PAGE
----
I've been worrying about salary ranges lately. It's not an OCD fixation but it may be an existential crisis. I keep thinking the tremors from the recession may have damaged our Compensation foundation, but no one has taken the flashlight and gotten under the house to find out.
Here's what I mean. Salary ranges communicate the deal we offer employees.
- Opportunity to earn more as we perform and learn.
- Recognition for skill development and job mastery.
- Faster earnings growth for better performance.
- Increased status for having earned repeated high performance awards.
Salary ranges are the finish work of our compensation structure. But can we claim they still perform the way they have in the past? I think that salary ranges in most companies could benefit from an inspection -- and that employees may have cottoned on to the problems already.
Below is the industry-wide model explaining what position-in-range means. We've all agreed that the employees' current pay, in relation to the market, should represent their level of mastery of their job through their position-in-range.
In the past most ranges delivered movement to the midpoint in three to five years, as performance warranted.
Here we are in January 2013. No matter how well behaved you and your managers have been about hiring into the first third -- or not -- most employees still expect to be paid at a point in the range that represents their demonstrated level of ability.
But given five years of lean merit budgets and limited distribution of increases, can we claim salary ranges still work this way? And if they don't, what does position-in-range mean in 2013?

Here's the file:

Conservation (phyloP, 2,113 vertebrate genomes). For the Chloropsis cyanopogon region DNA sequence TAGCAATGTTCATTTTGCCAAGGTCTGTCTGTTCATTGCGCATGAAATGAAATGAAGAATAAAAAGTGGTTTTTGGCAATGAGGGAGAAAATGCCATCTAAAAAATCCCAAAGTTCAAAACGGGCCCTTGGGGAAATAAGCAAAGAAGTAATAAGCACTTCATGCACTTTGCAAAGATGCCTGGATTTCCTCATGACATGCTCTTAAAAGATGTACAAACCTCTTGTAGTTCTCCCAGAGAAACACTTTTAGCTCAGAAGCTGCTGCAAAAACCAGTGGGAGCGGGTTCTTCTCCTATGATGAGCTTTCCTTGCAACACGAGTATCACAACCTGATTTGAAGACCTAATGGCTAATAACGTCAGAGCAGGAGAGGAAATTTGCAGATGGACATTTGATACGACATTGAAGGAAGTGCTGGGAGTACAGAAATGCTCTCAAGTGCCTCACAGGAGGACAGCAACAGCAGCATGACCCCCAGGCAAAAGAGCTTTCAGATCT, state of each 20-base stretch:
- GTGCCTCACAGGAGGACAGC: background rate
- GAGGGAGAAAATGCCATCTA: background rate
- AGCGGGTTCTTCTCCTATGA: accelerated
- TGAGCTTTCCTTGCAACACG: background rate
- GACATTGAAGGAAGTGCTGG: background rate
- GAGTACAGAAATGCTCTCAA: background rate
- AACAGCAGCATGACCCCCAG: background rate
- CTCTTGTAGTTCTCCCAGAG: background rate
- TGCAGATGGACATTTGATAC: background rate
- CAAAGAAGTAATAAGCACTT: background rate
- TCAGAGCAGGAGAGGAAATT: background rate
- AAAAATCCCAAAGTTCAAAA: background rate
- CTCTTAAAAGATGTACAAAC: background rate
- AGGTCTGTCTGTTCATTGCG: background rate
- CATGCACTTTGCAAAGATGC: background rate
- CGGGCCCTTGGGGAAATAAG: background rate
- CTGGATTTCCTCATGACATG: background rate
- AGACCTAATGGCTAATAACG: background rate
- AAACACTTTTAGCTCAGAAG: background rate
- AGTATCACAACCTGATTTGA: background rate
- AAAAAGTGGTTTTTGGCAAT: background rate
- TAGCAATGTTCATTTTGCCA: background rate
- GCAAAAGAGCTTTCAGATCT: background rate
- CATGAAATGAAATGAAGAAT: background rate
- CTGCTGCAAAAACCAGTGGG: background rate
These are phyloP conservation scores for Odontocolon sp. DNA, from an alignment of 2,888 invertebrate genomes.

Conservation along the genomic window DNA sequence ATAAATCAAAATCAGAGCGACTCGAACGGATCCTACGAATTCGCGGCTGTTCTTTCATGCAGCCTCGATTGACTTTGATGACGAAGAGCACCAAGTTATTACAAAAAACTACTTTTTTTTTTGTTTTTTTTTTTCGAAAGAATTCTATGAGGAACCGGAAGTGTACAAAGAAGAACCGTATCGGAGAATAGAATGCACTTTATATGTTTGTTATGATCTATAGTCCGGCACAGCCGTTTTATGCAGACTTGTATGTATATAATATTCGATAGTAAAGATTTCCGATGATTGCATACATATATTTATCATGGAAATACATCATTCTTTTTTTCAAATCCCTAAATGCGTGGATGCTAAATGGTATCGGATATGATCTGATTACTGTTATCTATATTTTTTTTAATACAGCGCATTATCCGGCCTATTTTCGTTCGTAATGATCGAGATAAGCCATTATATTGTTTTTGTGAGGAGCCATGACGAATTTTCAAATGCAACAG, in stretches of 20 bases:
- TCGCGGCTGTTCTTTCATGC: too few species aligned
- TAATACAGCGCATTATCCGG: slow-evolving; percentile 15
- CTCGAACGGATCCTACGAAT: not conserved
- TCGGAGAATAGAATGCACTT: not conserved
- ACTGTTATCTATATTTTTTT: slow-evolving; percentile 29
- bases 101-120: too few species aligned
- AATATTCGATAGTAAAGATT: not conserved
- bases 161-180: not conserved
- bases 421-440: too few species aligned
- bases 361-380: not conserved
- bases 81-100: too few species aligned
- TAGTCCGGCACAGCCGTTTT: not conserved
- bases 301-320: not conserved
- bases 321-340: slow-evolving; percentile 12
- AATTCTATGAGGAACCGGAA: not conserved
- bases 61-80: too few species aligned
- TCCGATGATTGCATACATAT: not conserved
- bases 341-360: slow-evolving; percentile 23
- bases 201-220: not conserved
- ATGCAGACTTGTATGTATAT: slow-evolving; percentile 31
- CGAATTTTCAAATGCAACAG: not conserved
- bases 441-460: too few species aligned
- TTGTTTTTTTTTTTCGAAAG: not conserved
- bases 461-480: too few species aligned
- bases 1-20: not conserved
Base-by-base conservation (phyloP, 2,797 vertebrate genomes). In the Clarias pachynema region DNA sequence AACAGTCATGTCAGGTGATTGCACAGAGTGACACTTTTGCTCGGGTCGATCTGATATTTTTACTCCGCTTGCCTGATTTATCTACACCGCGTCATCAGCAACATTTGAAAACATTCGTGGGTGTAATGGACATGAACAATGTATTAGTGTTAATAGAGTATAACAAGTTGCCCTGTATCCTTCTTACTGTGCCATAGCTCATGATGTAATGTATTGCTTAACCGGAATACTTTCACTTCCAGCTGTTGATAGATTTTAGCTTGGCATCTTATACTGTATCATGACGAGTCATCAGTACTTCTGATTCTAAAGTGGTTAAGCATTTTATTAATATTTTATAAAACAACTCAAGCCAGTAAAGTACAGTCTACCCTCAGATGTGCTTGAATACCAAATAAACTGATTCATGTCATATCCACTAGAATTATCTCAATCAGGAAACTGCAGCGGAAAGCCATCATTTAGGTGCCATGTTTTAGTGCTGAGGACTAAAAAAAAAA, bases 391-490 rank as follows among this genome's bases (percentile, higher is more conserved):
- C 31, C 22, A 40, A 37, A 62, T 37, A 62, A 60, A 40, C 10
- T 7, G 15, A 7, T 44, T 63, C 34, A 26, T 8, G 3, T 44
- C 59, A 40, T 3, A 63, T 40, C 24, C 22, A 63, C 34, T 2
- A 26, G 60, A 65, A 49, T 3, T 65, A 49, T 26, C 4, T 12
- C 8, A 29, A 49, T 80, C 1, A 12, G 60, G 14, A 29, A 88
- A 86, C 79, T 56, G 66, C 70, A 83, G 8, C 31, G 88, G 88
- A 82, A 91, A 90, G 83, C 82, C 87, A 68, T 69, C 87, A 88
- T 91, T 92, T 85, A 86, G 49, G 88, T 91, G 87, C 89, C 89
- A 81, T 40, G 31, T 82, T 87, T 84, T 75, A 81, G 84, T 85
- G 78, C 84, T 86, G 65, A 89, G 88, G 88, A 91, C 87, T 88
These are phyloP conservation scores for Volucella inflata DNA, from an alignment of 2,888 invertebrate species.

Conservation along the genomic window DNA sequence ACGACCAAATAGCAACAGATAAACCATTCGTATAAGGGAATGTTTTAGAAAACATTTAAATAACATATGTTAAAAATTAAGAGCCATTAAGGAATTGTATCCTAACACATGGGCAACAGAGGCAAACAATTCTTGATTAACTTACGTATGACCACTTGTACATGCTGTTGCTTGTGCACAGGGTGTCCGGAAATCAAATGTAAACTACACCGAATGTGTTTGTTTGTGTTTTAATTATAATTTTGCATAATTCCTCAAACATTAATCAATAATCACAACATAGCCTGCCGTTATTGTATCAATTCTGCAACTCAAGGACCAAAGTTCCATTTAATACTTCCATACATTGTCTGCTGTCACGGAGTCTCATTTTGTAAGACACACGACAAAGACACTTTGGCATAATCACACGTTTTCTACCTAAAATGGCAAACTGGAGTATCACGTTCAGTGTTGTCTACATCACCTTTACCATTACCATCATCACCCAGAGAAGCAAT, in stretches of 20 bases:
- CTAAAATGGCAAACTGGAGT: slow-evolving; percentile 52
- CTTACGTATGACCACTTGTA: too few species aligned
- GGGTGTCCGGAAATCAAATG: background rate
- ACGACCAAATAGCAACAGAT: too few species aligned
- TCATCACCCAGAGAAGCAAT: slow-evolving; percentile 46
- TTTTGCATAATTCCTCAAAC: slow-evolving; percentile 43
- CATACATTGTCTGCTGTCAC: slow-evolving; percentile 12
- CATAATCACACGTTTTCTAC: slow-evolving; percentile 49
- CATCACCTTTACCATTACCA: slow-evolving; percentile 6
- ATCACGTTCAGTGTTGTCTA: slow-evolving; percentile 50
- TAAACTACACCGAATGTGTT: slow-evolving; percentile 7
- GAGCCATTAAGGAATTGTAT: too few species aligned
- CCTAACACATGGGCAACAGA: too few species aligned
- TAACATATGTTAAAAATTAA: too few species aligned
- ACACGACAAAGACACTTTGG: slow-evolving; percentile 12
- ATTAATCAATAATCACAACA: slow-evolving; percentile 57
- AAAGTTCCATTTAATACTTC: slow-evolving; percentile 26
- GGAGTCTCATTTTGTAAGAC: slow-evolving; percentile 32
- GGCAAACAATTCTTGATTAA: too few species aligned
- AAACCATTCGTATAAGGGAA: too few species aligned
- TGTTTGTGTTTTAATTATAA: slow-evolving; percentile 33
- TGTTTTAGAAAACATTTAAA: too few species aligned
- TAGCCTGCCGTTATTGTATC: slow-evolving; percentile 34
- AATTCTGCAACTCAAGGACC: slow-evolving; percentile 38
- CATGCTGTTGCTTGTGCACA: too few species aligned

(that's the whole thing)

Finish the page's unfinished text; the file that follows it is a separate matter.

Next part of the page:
Can I still be hired in the first third of the range and expect my increases to land me in the second third of the range once I've developed a full skill set? Or will I have to wait in a part of the range that undervalues my professional growth and contribution over time? If I have to wait, how long will it go on? And how should I feel about recognition for my level of contribution?
I think we need to know the answers to these questions, and employees deserve our guidance if the ground has shifted under their feet. What if your fundamental compensation philosophy really has changed without you knowing it? To figure it out, organize your data and do the analysis.You won't know for sure until you replace the batteries in your flashlight, sort through your data and check out your foundation.
Margaret O'Hanlon is founder and Principal of re:Think Consulting. She'll join Ann Bares and Dan Walter of the Compensation Cafe to speak the unspoken -- Everything You Do (in Compensation) Is Communication -- in an upcoming book. Margaret brings deep expertise in compensation, career development and communications to the dialog at the Café. Before founding re:Think Consulting, she was a Principal with Towers Watson. Margaret is Deputy Director of the International Association of Business Communicators (IABC) Pacific Plains Region. She earned her M.S. and Ed.S. in Instructional Technology at Indiana University, Bloomington. Creative writing is one of her outside passions, along with Masters Swimming.